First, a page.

Think back to your last experience of competition. Perhaps it was a race, or simply a sprint for a local town sign. How did you perform? More importantly, how did you explain your performance?
TOOLBOX: It’s hot, it’s humid, and you’re getting tired. Each August I'm reminded that my athletes have been training for eight to nine months now, and August is usually the final, challenging phase. We all face the challenges of heat, humidity, fatigue, and lower motivation, forcing us to reach deep and finish the season with style.
It has been a very hot summer so far, and the Tour de France is also heating up geographically with its move southwards into the Pyrenees. What is the process of adapting the heat, and how much can it help improve your tolerance and performance in hot weather?
Ultra climbing events not only take a specialized fitness, it requires some unique performance “habits”. Here are few tips to help you survive and thrive in an ultra climbing event.
I had the good fortune to join the Trek-Segafredo team for a warm-up ride before the Tour of California in May. It was a great lesson in reinforcing solid riding habits, whether solo or in a group.
One of the pieces of advice given most often to riders trying to get faster is to ride with people or groups that are faster than they are. And it’s pretty good advice, because faster group rides motivate us to go harder and longer.
After the climbing festival that was the Giro, many of you may be considering your own epic climbing ride this season or next. After covering some training ideas last week, what are nutrition and equipment considerations that might be important in making it a fun rather than a survival ride?
The Taiwan KOM Challenge offers up 11,000 feet of elevation gain in a 62 mile jaunt up the increasingly legendary Wuling Climb. Our Matt McNamara conquered it last October, and Toolbox Editor Dr. Stephen Cheung is tackling it this July. Let’s look at preparing for this or any other mega-climbing festival.
Life sometimes gives us moments to reflect on who we are and why we do some things. What is your motivation for cycling? When it’s crunch time, what do you hold onto as the reason you are gutting it out rather than dropping off?
You feel ready. You have done the training, the hours of riding and zone specific work to fully prepare your body for the onslaught to come. But is your bike as ready as you are? Go beyond just cleaning your bike to see how to make sure your bike is well-prepped for your race or Gran Fondo.
Delving into Matt Hayman’s Paris-Roubaix winning power file, we can see that pushing on the pedals over 6 hours, 9 minutes and 22 seconds required 6696 kilojoules of energy. What are the implications of kilojoules for cyclists and nutritional intake?
How deep can you go and how much do you have left in the tank? Part of it is how much you are willing to suffer, but the bigger picture is how much energy you still have to spare during the ride. What if there was a way to model and monitor that in your training?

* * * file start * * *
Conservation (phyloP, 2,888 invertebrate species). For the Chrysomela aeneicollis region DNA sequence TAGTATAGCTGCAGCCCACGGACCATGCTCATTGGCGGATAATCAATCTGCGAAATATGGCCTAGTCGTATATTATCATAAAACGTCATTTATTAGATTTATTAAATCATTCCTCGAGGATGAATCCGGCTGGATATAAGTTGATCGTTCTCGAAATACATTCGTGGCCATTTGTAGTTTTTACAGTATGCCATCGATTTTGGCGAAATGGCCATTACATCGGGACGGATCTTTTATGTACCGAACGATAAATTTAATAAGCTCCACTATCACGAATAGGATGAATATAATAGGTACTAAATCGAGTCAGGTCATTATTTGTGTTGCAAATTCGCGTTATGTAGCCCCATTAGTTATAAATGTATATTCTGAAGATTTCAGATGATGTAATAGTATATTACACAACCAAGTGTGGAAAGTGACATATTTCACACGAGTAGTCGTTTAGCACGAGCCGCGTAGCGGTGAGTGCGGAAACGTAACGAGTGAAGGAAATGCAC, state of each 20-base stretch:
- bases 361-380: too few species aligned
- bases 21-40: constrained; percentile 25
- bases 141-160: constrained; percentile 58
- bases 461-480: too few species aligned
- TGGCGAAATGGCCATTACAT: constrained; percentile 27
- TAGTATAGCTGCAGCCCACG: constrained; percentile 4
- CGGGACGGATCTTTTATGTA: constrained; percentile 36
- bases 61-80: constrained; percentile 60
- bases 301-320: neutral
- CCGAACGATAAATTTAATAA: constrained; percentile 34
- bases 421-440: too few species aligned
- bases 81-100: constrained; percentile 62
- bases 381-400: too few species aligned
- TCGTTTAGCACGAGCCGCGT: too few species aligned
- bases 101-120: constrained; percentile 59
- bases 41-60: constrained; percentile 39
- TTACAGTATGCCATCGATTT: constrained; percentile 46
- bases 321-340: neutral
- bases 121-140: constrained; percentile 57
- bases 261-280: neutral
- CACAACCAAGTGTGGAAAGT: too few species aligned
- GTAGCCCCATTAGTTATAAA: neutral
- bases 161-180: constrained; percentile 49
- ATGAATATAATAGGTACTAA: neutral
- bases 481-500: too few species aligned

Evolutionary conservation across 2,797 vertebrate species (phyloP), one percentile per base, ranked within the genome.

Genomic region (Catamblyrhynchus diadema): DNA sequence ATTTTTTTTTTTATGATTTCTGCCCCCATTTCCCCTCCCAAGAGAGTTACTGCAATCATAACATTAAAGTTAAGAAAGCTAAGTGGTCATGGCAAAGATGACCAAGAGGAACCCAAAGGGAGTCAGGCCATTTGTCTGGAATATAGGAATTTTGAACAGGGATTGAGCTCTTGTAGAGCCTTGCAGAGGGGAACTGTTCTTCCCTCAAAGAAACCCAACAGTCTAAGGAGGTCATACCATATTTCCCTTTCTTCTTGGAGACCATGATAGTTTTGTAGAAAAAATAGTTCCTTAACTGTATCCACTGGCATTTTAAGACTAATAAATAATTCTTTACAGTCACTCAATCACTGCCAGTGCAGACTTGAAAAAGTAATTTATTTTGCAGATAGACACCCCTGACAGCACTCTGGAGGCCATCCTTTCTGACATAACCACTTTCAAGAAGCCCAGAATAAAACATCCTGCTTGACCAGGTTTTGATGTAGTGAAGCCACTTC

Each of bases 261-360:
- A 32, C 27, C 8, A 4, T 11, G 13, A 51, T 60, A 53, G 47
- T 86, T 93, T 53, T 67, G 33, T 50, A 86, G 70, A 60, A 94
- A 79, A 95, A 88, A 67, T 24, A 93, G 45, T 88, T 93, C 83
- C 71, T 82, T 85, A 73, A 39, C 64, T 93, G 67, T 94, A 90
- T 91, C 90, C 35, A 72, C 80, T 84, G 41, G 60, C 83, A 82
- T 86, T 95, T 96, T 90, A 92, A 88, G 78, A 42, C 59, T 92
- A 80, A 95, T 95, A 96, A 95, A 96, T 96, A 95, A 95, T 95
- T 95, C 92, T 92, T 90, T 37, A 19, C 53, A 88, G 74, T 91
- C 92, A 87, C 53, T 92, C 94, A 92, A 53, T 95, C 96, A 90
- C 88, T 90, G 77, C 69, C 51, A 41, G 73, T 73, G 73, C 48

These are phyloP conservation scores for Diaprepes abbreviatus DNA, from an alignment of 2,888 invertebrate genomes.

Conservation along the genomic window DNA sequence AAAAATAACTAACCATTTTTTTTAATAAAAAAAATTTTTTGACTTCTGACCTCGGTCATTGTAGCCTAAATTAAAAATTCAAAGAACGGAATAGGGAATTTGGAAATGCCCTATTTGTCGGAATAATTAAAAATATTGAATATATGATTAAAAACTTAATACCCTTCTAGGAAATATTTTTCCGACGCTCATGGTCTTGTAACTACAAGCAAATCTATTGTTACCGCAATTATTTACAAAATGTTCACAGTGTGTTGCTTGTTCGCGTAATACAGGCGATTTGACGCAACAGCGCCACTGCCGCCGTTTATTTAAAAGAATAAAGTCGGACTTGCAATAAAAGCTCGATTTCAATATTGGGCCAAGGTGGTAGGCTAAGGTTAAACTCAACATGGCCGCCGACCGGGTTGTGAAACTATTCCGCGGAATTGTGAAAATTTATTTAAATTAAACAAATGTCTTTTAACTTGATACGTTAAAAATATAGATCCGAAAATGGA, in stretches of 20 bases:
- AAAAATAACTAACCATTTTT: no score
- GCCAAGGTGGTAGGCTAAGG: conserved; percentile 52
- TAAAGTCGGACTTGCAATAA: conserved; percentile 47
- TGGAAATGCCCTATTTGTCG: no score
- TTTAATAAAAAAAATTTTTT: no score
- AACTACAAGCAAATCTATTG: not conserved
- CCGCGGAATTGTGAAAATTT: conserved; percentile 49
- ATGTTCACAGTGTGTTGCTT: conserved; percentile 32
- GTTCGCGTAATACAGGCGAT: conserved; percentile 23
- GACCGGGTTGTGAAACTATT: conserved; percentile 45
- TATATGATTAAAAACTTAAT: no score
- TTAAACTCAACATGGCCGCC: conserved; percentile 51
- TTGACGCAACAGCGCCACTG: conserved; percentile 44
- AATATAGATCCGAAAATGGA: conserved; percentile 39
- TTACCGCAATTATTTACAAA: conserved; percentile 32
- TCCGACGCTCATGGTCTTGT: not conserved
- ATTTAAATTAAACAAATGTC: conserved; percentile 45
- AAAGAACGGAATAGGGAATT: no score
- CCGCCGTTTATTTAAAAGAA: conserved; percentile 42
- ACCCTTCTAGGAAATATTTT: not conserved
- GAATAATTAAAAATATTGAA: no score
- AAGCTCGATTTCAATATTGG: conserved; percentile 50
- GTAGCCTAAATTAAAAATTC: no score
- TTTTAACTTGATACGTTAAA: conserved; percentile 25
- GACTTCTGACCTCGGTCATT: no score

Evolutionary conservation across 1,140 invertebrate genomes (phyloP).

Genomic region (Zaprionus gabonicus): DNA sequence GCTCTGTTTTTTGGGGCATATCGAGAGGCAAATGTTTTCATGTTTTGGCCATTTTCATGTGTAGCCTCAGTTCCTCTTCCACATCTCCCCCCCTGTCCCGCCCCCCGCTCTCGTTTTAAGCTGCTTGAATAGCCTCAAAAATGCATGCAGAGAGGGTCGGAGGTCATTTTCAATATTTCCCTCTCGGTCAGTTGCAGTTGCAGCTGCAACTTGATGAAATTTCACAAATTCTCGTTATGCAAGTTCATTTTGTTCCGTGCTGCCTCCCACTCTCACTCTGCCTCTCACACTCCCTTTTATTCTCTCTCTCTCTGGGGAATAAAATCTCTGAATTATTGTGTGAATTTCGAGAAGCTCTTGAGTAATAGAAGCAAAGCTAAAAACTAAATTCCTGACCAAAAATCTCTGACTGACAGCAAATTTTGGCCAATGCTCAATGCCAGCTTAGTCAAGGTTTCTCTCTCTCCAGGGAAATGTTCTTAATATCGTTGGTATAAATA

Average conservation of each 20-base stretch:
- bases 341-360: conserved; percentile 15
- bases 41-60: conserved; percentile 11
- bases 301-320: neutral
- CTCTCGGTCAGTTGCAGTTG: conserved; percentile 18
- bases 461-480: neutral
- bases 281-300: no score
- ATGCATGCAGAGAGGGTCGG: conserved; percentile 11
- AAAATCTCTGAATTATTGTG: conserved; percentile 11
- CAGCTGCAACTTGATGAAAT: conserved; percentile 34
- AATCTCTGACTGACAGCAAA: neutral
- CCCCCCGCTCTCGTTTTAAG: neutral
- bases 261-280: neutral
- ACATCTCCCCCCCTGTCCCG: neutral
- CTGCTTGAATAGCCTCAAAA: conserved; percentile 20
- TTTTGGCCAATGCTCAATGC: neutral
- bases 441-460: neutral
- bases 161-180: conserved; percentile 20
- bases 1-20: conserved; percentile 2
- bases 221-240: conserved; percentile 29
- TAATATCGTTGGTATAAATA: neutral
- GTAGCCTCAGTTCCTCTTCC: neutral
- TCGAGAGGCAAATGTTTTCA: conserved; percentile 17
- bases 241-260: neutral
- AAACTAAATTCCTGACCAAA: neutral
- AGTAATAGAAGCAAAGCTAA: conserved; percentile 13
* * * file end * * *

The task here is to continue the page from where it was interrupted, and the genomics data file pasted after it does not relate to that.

Sprinting is a primary component of cycling for racers and recreational riders alike, but it's often neglected in training programs. Base miles are in the bank and functional threshold power (FTP) has been raised, and with race season kicking off, it’s now time to build some speed.
One of my early coaches was fond of encouraging me to “just do the work.” The phrase became a personal mantra that continues to echo in my consciousness, to this day.
It’s that time of year for many of us: the snow is melting, the days are getting longer, and we are more than ready to divorce our trainers. This means our base training period is ending and we’re moving into the “build” period.
Once you know your own or your team’s racing schedule and you have analyzed the course, the next step is to put the actual team together and a plan for the race. What are the moves that define a well-oiled team versus a chaotically random team of individuals?
Last week at the Tour of Qatar, Team Katusha offered viewers a day to day primer on the value of a solid team plan executed to perfection, netting 3 stage wins in the process. Read on to learn how you and your teammates can begin to emulate the sort of selfless racing on display by the big dogs.
If we have been diligent in our offseason training, we have likely done some nice foundational work to build up our base fitness and functional threshold. But now it’s February and those gains might be stagnating. How do we build on this base fitness and also meet the needs of our riding goals?
Mid-winter training can be monotonous. While it is easy to crank up the tunes and tune out as you log the miles, disengaging from your rides can have serious performance consequences come ‘go’ time. Maximize your miles by incorporating focus intervals to your cycling training plan.
The pages of PEZ have been populated with grand tales of pro-team training camps of late. Lucky are the few who get to venture south to bask in the sun, ride the fresh new kits and explore the unexplored roads on offer at camp. Why don’t you plan a camp for you and your team? Here are some suggestions.
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